The Indian Economy Blog

Archive for March, 2007

The Case For A Carbon Tax – II

Friday, March 30th, 2007

This is a follow-up post to the “The Case For A Carbon Tax”. There were some very valid points raised in the comments which I will try to address here. The concerns have essentially been clubbed into two points. Should the carbon tax pinch? Lets start with the power plants. Lanco recently won the Sasan [...]

The Case For A Carbon Tax

Friday, March 30th, 2007

An idea that is getting very popular among environmentalists is a Carbon Tax. While Europe is seriously considering one for all EU states, it is a very touchy issue in the US (despite one-offs like this). But is this the right time for such a tax in India, and what would be the implications? What [...]

Entrepreneurship In India

Tuesday, March 27th, 2007

Sramana Mitra, entrepreneur and consultant sent us this thoughtful piece Enterpreneurship is a critical element of a growth economy, and India is poised to unlock a Silicon Valley like entrepreneurial boom through the next 10 years. The beginnings are already in place, steps have been taken in the right direction. I have written extensively on [...]

Fanatics and Development

Saturday, March 24th, 2007

Hopeless ignorant masses need some sort of refuge. In many materially and culturally impoverished parts of that world, religious fanaticism affords that refuge. Monotheistic intolerant faiths such as Christianity and Islam are a necessary but not a sufficient condition for evoking the fanatical response. Combine a dangerous belief in a homicidal cruel monomaniacal god with [...]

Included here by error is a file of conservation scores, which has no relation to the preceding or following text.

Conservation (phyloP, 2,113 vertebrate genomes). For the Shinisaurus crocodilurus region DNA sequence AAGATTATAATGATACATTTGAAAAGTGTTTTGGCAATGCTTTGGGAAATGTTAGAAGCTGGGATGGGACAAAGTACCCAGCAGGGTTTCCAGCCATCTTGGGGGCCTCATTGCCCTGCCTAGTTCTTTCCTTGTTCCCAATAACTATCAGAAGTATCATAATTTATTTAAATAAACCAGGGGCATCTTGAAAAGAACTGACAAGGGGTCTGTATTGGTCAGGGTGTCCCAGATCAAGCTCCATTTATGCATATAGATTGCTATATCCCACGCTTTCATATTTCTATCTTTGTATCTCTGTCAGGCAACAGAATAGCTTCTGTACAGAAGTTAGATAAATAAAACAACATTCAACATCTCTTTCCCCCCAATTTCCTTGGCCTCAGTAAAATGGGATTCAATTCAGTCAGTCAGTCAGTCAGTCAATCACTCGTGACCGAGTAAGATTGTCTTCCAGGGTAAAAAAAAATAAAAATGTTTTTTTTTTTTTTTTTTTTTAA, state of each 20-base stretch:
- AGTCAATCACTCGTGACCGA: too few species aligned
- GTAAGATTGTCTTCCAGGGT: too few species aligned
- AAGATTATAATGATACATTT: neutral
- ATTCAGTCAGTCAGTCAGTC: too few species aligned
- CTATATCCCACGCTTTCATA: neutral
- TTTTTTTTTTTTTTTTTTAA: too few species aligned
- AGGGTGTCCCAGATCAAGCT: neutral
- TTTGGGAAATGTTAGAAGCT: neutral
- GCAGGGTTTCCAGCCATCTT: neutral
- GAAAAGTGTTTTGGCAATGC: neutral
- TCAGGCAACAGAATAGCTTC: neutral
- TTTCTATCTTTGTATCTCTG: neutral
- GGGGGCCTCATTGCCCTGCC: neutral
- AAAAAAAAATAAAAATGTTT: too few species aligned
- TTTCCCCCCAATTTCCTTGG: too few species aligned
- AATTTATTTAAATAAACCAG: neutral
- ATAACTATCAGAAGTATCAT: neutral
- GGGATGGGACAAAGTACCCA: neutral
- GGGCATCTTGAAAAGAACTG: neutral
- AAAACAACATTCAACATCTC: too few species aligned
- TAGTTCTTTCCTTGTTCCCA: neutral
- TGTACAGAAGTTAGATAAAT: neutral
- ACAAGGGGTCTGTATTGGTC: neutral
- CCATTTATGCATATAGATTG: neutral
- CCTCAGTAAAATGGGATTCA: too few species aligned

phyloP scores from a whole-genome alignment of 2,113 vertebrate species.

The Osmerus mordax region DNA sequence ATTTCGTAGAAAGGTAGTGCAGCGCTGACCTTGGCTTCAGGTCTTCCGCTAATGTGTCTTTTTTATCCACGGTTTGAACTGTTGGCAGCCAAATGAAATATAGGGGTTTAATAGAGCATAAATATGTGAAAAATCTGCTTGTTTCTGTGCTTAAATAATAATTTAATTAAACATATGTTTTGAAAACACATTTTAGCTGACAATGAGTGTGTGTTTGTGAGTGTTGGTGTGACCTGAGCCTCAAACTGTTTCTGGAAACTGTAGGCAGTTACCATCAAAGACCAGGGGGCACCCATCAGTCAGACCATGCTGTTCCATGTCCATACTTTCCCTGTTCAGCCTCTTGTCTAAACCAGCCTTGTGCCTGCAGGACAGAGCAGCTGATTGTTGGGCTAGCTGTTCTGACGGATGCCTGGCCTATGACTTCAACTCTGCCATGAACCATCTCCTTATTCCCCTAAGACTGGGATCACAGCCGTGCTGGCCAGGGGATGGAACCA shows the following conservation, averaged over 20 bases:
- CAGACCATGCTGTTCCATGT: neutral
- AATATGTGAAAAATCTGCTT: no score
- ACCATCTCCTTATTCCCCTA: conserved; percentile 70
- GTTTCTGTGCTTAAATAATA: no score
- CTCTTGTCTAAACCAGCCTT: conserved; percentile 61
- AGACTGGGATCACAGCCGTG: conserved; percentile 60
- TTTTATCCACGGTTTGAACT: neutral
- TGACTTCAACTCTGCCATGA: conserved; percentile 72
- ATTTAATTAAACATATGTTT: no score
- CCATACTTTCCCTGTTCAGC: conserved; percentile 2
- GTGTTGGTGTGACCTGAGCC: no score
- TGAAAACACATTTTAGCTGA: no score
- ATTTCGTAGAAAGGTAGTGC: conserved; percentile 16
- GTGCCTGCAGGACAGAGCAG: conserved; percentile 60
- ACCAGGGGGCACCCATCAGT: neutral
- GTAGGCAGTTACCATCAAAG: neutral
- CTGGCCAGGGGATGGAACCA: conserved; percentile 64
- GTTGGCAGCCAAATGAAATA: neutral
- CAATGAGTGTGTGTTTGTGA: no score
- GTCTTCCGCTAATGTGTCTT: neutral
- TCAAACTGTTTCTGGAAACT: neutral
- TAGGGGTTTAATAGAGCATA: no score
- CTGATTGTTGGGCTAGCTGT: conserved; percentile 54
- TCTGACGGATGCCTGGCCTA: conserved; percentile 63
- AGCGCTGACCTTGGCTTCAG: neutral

Nandigram

Monday, March 19th, 2007

This video of the Nandigram issue is distressing. I think one of the most cogent views on the SEZ issue are summed up by Nitin Desai in the article Are SEZs a good idea?

What is the Cement Story in India?

Tuesday, March 13th, 2007

While perusing a budget analysis article Marking time while the sun shines, this line caught my eye. The itch to use tax policy to achieve micro goals, evident in the relief to small cars last time, was evident once again in the cute (and unwise) scheme to curb cement prices through tax rather than competition [...]

The Unknown Education Revolution in India

Friday, March 9th, 2007

This is an op-ed piece of mine that appeared in the March 8th issue of Mint. Unknown Education Revolution There is a silent and telling revolt against the poor performance of government schools Naveen Mandava Walking around the hot summer streets of Sangam Vihar—Delhi’s largest slum colony sprawled over 150 acres and home to 4 [...]

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